Jesus And #7

Jesus and Two Copper Coins

As we have already mentioned during the course of this blog series, Jesus has a lot to say about money. Not because Jesus needs your money, but because money is one of those things that can be extremely alluring and deceptive. It can sneak into our hearts and develop a home there, and when it does that, we are in danger of losing our compassion and humanity.

So, today, we encounter another scene where Jesus has something to say about money. But more than just money, Jesus wants to talk about what it is that directs our lives. What is our guiding compass telling us where to go? What is our schedule telling us we should be doing at this particular time? Where are our allegiances? And yet again, Jesus will say something that is shocking to me. 

The scene today comes in Mark 12:41-44. It is a small little scene that you may have heard before, but that doesn’t get a lot of attention outside of children’s lessons. Take a moment to read this passage by clicking here.

The very first thing that strikes me about this scene (and other scenes like the ones about generosity and giving in the book of Acts) is how public the giving is in Scripture compared to how it is in our day today. There are both positives and negatives that come along with this. On the positive side of things, by giving in private as we do today, we follow Jesus’ command to not let the left hand know what the right hand is doing. This helps to prevent us from becoming prideful, boastful, and egotistical about our place in the church based on our financial means. However, on the negative side, when we don’t give publicly, we lose the opportunity to be held accountable with our financial means. We trust that each person is doing the best they can to give to God what is God’s, but we do not have the ability to help each other.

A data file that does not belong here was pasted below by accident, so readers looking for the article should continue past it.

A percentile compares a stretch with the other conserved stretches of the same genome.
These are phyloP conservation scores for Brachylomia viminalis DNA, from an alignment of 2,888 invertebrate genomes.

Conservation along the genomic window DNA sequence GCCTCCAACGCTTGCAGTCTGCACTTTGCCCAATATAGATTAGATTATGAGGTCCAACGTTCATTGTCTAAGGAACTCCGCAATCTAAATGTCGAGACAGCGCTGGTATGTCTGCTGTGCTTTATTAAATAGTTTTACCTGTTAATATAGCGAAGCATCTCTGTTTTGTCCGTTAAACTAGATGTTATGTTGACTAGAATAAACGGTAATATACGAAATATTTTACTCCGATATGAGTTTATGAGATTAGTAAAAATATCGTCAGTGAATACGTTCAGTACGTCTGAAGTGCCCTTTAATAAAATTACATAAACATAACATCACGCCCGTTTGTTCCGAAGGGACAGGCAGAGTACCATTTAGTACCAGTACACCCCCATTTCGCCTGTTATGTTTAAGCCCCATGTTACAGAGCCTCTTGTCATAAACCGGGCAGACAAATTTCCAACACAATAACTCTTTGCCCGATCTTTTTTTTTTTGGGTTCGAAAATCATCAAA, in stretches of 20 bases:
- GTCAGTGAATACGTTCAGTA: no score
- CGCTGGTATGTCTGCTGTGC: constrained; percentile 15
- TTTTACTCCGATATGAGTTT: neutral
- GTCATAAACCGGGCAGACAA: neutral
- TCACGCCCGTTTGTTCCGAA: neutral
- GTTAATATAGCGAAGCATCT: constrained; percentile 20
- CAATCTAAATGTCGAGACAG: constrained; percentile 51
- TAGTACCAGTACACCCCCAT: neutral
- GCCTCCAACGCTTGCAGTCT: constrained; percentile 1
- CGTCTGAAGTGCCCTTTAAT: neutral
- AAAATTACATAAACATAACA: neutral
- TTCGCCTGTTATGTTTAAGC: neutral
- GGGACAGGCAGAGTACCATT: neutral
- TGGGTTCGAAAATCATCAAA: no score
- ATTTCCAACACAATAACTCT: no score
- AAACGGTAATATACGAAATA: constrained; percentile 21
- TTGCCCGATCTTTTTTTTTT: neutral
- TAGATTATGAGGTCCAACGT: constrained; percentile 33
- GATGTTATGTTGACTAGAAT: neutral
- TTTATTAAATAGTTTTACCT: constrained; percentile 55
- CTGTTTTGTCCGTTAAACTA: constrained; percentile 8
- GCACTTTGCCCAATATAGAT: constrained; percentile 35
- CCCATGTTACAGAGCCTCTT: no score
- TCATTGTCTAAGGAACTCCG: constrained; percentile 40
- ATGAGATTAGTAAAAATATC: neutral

Now, to be clear, I am not advocating for one of these views over the other. I simply see a difference in the ways that we tend to handle our monies and contributions compared to what we see in this scene. Jesus is observing the crowd as they give their money. We prefer to have our giving be done more privately. 

But, second, and more importantly, it is ultimately not the amount that is given that Jesus chooses to comment on. It is the heart and spirit with which the money is given that Jesus wants to recognize. 

A poor widow drops two small copper coins into the collection, and Jesus immediately goes into action. (This is one of those times where Jesus knows more than the rest of us do, by the way. Don’t you just love that Jesus is able to do that?) Here is a woman who has not just given from excess and from her spare money. She has given her all. She could have used this money to buy food for herself, but instead she has come to give it to God. 

The text does not comment on her attitude in giving, but it’s hard to imagine that Jesus is looking at this woman who is willing to make such a sacrifice and giving her special attention in this teaching moment if she was grumbling about it the whole time. No, I imagine that this woman is completely devoted to God. She wants to honor God with her money because she knows and has learned that her money isn’t really hers at all. She has learned that this is God’s gift to her, and she is giving it back now because of how much she loves God. 

We, in the church, often encourage people to give to God the first fruits of our means. The purpose of this is to imitate this woman–to develop a love and devotion of God that gives willingly from what we need to make the mortgage payments, bills, kids’ sports dues, groceries, and on and on the list could go. We give to God from the first of our money because we want to have the same kind of heart as this unnamed woman in Mark 12. 

Jesus knows us. Jesus knows how easy it can be to get busy and to have to not only meet the requirements of all the things we have committed to but to pay for them as well. We live in a complicated world with so many things seeking our attention. But Jesus knows that when we give to God first, we are giving more than we know or realize. 

So, this week, whether it is from your finances, from your gifting, or your time, find a way to give to God first. Give to God, serve someone else, take time to devote to worship of God. When you do, you will be a blessing that even you don’t know what the end result will be.